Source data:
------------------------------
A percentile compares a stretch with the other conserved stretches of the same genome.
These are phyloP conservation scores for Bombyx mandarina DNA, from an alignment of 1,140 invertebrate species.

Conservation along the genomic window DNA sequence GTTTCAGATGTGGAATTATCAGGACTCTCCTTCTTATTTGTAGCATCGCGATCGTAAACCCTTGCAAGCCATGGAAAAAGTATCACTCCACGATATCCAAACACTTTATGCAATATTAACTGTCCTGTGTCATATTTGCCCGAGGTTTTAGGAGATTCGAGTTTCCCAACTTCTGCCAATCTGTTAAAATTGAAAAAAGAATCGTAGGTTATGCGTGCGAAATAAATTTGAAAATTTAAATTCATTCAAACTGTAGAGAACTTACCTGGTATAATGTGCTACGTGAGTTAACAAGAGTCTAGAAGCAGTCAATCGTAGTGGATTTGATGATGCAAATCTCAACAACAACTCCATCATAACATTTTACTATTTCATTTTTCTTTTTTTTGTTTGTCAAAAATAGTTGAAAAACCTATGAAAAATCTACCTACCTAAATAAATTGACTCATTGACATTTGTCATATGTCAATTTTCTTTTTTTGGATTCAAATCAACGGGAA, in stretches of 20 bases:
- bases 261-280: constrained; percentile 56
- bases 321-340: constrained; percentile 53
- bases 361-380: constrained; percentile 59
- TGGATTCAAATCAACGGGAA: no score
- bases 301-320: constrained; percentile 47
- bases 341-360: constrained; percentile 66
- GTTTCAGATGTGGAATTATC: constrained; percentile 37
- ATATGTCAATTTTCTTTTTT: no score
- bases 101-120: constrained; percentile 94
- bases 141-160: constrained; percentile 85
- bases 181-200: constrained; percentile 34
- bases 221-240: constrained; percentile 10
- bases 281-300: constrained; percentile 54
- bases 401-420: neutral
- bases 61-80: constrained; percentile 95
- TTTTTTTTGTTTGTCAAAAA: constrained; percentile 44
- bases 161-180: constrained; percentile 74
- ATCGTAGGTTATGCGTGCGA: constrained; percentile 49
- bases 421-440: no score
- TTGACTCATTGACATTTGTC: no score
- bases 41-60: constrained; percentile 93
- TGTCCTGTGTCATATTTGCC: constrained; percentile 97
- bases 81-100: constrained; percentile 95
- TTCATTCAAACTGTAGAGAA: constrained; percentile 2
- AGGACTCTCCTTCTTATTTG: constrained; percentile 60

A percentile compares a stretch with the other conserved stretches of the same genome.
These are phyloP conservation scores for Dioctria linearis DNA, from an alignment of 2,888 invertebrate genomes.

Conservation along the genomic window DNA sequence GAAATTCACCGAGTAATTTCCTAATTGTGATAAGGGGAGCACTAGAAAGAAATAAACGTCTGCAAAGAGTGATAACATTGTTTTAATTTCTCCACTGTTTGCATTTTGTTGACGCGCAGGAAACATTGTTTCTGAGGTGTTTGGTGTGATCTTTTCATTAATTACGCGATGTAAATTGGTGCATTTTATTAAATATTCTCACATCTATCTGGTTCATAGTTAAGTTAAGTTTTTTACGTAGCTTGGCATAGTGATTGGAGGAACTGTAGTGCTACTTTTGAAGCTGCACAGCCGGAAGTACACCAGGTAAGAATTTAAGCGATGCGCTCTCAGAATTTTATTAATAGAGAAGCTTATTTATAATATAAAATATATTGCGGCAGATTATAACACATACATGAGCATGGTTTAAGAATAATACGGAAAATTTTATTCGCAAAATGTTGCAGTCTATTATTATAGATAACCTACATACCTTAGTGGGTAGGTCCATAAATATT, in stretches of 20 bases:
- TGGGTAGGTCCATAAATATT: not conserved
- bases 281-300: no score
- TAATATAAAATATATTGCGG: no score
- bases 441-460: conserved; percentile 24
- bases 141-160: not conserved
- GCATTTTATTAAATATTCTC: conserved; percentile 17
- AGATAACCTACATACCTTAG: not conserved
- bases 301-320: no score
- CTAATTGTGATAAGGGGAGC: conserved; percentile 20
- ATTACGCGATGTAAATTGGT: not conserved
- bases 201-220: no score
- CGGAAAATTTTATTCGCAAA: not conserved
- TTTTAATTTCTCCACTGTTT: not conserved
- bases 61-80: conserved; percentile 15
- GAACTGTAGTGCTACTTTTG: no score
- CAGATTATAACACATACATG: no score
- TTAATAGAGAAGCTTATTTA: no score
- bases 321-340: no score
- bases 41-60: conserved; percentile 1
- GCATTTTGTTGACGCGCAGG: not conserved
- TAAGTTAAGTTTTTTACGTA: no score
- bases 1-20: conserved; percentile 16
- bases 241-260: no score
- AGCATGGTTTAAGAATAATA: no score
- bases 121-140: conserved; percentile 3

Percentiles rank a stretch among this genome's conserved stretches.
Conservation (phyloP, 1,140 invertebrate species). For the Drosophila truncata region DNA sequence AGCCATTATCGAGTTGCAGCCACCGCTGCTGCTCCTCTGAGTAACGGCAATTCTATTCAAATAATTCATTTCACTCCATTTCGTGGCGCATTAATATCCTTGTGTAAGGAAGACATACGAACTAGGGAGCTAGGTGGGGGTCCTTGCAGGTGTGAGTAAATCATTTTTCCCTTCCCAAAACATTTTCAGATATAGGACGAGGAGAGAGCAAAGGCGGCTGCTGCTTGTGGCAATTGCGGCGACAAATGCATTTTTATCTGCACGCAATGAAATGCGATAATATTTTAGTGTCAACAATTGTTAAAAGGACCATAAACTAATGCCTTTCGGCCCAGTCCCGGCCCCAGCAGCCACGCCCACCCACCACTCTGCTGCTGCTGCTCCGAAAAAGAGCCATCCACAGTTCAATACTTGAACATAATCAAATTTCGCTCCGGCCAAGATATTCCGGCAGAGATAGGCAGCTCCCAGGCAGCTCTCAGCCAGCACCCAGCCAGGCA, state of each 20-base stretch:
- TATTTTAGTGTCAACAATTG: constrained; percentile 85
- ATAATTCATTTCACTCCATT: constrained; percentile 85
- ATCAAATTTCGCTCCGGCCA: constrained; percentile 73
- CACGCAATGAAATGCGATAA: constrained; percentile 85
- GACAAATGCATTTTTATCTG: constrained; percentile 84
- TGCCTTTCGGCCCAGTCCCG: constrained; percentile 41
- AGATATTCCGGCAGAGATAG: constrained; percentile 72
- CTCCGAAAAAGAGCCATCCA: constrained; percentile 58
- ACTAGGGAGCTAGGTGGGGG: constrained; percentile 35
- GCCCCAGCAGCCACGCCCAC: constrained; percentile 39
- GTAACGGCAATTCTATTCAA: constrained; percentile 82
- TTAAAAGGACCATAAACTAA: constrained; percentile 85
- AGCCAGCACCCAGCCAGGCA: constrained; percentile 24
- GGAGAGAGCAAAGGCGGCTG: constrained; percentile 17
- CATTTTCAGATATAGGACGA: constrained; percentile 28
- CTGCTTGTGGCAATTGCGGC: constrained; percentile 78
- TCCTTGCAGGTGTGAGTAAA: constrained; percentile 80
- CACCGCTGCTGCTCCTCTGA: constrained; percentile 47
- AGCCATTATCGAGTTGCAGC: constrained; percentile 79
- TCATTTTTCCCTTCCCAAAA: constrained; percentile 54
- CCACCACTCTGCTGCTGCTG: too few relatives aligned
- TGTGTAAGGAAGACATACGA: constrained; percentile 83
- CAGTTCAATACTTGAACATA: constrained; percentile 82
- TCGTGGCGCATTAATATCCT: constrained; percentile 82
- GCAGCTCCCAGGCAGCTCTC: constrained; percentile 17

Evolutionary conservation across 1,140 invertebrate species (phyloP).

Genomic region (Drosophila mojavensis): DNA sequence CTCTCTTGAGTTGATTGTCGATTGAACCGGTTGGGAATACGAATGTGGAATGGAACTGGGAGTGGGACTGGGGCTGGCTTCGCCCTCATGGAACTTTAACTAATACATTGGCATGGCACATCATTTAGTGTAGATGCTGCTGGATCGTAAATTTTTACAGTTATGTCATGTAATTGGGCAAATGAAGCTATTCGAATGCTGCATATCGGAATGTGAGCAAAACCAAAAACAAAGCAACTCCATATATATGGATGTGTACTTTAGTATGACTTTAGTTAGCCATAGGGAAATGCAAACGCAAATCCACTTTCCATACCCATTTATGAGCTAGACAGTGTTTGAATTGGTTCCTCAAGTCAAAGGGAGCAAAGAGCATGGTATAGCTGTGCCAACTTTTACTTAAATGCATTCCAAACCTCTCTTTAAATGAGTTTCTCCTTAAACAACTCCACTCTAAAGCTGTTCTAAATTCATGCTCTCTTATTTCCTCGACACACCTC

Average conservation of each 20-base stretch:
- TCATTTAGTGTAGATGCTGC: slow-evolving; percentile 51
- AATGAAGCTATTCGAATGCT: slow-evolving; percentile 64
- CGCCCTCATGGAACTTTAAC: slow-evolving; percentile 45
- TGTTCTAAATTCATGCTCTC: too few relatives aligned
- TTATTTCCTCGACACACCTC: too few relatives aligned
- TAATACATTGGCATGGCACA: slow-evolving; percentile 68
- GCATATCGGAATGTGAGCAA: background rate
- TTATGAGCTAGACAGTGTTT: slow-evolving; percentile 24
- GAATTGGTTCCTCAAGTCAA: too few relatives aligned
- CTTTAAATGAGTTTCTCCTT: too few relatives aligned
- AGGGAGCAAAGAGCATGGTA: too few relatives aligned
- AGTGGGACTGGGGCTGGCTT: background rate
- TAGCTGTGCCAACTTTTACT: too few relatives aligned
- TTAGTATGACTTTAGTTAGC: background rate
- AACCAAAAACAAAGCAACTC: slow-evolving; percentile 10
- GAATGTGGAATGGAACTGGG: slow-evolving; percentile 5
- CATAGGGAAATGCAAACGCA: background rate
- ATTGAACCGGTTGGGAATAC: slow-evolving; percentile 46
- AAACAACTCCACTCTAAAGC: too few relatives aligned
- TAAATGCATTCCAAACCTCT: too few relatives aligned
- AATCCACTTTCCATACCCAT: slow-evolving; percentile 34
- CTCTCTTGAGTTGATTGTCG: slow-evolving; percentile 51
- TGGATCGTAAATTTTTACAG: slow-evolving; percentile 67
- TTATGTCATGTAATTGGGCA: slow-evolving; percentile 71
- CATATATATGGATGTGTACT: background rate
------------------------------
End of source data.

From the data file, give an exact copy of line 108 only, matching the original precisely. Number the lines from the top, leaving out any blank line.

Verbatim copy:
- CTCTCTTGAGTTGATTGTCG: slow-evolving; percentile 51